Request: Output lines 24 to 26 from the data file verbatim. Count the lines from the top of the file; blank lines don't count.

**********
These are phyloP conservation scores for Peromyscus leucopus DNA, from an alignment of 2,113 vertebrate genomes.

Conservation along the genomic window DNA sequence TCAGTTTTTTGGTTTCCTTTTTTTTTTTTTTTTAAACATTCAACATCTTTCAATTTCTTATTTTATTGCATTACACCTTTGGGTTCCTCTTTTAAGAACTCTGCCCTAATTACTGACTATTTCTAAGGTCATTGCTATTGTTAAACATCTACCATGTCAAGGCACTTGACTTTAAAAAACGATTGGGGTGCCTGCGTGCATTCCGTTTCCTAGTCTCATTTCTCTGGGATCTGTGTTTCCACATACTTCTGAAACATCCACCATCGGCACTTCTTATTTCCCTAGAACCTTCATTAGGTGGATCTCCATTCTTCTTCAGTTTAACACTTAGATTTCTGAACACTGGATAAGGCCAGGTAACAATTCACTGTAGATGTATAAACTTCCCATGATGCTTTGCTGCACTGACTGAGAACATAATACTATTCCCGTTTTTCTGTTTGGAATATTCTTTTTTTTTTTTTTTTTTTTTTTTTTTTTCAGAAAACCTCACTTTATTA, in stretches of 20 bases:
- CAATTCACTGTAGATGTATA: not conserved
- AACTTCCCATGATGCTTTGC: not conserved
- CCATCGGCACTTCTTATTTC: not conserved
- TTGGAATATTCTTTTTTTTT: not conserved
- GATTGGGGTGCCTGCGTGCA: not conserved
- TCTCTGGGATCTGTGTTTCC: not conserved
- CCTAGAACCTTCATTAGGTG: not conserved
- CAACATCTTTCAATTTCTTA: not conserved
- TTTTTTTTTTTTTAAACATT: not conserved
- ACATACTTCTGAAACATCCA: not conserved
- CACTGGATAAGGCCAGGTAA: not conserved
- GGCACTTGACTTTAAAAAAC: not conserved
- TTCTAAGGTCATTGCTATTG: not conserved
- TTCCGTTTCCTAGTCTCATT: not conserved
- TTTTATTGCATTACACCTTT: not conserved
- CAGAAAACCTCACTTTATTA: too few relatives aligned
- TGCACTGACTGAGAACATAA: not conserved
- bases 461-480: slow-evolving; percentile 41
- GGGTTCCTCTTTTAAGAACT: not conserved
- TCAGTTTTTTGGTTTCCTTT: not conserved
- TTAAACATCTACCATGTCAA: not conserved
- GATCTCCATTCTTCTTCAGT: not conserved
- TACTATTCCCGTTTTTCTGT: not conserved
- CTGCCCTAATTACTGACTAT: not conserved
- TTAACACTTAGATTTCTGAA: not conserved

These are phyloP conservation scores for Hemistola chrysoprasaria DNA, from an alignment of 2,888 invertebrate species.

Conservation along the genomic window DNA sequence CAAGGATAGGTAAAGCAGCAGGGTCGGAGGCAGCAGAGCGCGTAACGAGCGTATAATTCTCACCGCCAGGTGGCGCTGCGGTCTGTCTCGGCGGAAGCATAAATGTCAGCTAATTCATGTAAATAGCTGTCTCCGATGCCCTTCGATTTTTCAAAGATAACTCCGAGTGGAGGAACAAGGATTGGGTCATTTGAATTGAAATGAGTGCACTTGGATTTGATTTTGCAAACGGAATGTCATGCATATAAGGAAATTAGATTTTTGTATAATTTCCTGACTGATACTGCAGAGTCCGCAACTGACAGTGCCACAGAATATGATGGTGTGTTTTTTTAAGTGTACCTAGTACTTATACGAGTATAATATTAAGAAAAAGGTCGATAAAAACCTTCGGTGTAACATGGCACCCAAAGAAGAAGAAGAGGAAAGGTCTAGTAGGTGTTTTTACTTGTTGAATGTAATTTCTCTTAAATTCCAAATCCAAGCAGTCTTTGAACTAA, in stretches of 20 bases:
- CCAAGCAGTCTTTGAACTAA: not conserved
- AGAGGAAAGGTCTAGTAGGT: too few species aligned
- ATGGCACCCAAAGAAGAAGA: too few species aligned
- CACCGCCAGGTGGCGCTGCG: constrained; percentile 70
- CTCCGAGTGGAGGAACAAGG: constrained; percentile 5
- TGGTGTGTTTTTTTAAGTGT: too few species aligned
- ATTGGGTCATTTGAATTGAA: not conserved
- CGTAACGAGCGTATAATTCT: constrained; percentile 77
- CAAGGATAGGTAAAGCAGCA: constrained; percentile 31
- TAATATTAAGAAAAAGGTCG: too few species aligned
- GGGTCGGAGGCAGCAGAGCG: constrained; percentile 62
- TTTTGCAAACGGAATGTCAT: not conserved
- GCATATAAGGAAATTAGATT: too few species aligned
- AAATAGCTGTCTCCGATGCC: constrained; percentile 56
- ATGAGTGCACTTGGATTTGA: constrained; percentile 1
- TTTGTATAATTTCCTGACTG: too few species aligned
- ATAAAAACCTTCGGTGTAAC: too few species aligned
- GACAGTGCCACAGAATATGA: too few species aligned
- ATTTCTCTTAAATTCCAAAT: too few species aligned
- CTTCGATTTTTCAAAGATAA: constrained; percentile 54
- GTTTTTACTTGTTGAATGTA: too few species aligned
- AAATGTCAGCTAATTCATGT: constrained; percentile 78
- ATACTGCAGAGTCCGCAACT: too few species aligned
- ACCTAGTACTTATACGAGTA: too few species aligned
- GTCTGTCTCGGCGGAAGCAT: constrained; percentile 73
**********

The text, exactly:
- GATCTCCATTCTTCTTCAGT: not conserved
- TACTATTCCCGTTTTTCTGT: not conserved
- CTGCCCTAATTACTGACTAT: not conserved